2015 Prix Marulic – corrected results


The results of Prix Marulic initially published have had to be corrected for procedural reasons.

The 19th edition of “Prix Marulić Festival – Old texts revisited!” (held on the island of Hvar, May 9-15) has presented 44 broadcasts from all over the world; 13 in the Drama Category, 19 in the Documentary and 12 in the Short Form Category.

Jury members chaired by Jane Ulman from Australia and Ljubo Pauzin from Croatia.

Here are the final results.

DRAMA CATEGORY, Prix Marulić 2015:

  1. (Grand Prix Marulić): Germany (Deutschlandfunk): Hans Block: “Don Don Don Quijote – Attackéee”
  2. UK (BBC Radio Drama): Stephen Wyatt: ”The Divine Comedy: Inferno”
  3. Switzerland (SRF): Gion Mathias Cavelty: “The Andouillette”


  1. (Grand Prix Marulić): Germany (Deutschlandfunk): Malgorzata Zerwe, David Zane Mairowitz ”Kafka Unchained”
  2. Australia (Australian Broadcasting Network): Jane Ulman „Wheelwork of Nature: Tesla & the 21st Century“
    3. UK (Rockethouse Productions): Cathy Fitzgerald, Matt Thompson: “Skylarking”
    3. Germany (Bayerisher Rundfunk): Christian Schiffer: “Under Cover of Darkness – An Expedition into the Darknet”

SHORT FORM, Prix Marulić 2015:

  1. (Grand Prix Marulić): Russia (RTR ): Dmitry Nikolaev: “Happy Birthday, Darling!”
  2. Czech Republic (Czech Radio): Bronislava Janečková, Petr Mančal, Stanislav Motl: “The Death Car Driver“
  3. Czech Republic (Czech Radio): Eva Blechova: “Pro Patria Mori”

Special Achievement in Radiophony

The jury has unanimously decided to specially mention the program Cantus Apium (Song of Bees) – 7 variations after Vergilius for voice and 15 bee-colonies by Götz NALEPPA for Special Achievement in Radiophony.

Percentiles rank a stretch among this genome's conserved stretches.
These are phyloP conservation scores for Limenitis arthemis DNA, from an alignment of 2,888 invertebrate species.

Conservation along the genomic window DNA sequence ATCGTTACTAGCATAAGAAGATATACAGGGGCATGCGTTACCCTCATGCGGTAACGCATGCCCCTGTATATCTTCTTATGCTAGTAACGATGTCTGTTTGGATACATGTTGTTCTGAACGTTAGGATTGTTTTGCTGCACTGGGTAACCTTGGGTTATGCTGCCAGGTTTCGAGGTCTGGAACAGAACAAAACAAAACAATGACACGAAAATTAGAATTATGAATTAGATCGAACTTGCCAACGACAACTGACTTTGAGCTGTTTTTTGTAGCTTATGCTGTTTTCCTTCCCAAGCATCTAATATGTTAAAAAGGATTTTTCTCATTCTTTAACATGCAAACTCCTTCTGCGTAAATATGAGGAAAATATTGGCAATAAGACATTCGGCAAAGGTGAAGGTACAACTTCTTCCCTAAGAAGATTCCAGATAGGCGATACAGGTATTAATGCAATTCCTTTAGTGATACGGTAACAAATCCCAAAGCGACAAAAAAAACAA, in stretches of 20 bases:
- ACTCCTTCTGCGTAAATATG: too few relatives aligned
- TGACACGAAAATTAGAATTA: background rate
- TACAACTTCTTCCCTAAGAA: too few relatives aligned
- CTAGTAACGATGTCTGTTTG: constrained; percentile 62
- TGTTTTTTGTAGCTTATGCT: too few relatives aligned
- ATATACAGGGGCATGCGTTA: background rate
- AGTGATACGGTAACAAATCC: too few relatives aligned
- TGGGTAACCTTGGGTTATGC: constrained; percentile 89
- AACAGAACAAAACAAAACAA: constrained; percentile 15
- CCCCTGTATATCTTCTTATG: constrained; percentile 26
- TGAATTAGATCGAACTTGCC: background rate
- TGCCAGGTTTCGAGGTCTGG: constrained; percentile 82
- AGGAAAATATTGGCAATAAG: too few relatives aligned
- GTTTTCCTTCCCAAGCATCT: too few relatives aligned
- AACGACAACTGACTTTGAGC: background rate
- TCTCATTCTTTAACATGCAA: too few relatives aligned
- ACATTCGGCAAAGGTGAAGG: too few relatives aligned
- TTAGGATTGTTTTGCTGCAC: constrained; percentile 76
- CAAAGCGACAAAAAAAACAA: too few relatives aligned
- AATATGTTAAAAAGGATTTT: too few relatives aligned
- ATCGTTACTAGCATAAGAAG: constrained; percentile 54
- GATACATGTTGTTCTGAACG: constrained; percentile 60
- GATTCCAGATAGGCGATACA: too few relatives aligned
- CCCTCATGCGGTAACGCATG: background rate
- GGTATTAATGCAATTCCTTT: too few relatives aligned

Short forms

“Pro Patria Mori” (Czech Radio)

Two young boys play the computer game “Verdun”, which takes them back to the time of World War I, in which the British poet Wilfred Owen, who was just a bit older than the two of them, died a week before the end of fighting.  The author Eva BLECHOVA opposes their casual attitude with the verses of Owen’s famous poem Dulce Et Decorum Est, about the war that robbed him of all that these two boys experience as normalcy. Owen focuses on details of death and suffering and highlights the futility, absurdity and cruelty of war in his poem which still resonates powerfully today.

“The Death Car Driver” (Czech Radio)

Authors Bronislava JANEČKOVA, Petr MANČAL, and Stanislav MOTL bring us a historic and dramatic moment – the assassination in Sarajevo of the Austro-Hungarian successor, Archduke Franz Ferdinand and his wife, the Princess Sophie. Events are seen through the eyes of their Czech personal driver Stanislav Lojka. With his moving monologue and the fine use of sound, we are given a rare insight into the Princess’s death, often forgotten in accounts of the tragic events.  He also provides poignant descriptions of what happened behind the scenes after the shootings. Lojka places the whole burden of guilt on himself because “If I had not obeyed, stepped on the gas, maybe everything could have been different.”

“Happy Birthday, Darling!” (Radio Russia RTR)